1. Environmental opinions provided by consultants hired by the applicant should not be accepted for DA assessment due to the possibility of a conflict of interest.  Such opinions supporting DAs should be totally independent and seen to be independent.  They should be sought either directly by the ACT Government with costs recovered from the applicant or through an independent agency established for that purpose under strict operating guidelines. 
  1. Reconsideration of decisions on DAs is not available to the ordinary citizen, only to DA applicants.  The only recourse for the ordinary citizen is to the ACT Civil and Administrative Appeals Tribunal (ACAT) which is formal and requires the hiring of legal support, including an instructing solicitor and barrister.  This is an expense generally in the range of $30,000 which is excessive for anyone other than developers and government agencies.  It is also a formidable process for the ordinary person to deal with.
  1. Environmental assessments should be mandatory for any greenfields development or any development at the interface between the urban area and the natural environment.  These should be based on independent research by experts who are not involved with the applicant in any way.

3) Development Application compliance assessment and enforcement measures.

  1. Section 94A of the Environment Protection Act 1997 (below) provides that the Planning and Development Act 2007 applies to an EIS attached to a DA.
  2. The Planning Minister should not have the power to call in a decision that the ACAT has determined was incorrectly lodged in the Merit Track and should have been lodged in the Impact Track requiring an Environmental Impact Statement (EIS). 
  3. The Minister should not have the power to approve an application for exemption from providing an EIS for more than one DA at a time.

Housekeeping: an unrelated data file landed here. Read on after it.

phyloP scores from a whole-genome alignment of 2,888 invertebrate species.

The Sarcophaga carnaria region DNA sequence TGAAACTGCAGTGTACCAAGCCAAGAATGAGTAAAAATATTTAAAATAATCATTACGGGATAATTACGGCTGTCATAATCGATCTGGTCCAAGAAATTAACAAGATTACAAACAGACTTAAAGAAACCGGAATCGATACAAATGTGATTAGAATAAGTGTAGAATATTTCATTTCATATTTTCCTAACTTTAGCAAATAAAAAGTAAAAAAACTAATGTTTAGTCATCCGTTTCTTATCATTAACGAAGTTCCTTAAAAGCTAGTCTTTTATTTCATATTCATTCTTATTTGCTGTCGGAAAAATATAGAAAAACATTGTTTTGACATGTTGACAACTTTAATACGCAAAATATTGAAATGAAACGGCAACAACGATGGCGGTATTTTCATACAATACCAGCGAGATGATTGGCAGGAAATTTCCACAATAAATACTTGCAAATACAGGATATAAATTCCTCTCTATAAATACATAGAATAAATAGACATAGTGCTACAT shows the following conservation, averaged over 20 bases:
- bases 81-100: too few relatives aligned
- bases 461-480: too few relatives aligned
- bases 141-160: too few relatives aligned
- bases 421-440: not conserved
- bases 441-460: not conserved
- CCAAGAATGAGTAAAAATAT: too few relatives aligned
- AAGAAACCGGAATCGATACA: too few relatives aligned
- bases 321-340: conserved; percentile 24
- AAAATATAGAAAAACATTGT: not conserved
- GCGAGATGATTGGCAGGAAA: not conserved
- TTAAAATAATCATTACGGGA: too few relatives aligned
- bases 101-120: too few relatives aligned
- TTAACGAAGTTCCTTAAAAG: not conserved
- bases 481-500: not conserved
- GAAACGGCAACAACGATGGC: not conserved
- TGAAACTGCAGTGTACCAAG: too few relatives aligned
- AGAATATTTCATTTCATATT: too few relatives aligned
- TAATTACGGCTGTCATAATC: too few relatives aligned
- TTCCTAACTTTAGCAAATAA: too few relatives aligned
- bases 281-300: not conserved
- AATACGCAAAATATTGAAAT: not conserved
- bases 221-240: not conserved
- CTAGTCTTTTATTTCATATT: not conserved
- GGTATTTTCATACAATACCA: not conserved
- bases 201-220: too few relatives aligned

Environment Protection Act 1977

94 Environmental impact statements and inquiries

(1) This section applies in relation to an application for an environmental authorisation in relation to an activity.

(2) At the authority’s request, or on the Minister’s own initiative, the Minister may—

(a) direct that an EIS be prepared in relation to the possible environmental impact of the activity; and

(b) after the EIS is given to the Minister—establish a panel to conduct an inquiry into the activity.

(3) For subsection (2)—

(a) the Minister must not direct that an EIS be prepared or establish a panel unless satisfied that the activity is not the subject of a development application under the Planning and Development Act 2007; and

(b) the authority must not make a request unless the authority—

(i) is satisfied that the activity is not the subject of a development application under the Planning and Development Act 2007; and

(ii) has reasonable grounds for believing the activity has the potential to cause serious or material environmental harm.

(4) The Minister must give the authority a copy of—

(a) any EIS prepared as directed under subsection (2) (a); and

(b) the report of any inquiry panel established under subsection (2) (b).

94A Application of Planning and Development Act, pt 8.2 and pt 8.3

(1) The Planning and Development Act 2007, part 8.2 applies to an EIS prepared in accordance with a direction under section 94 (2) (a) as if—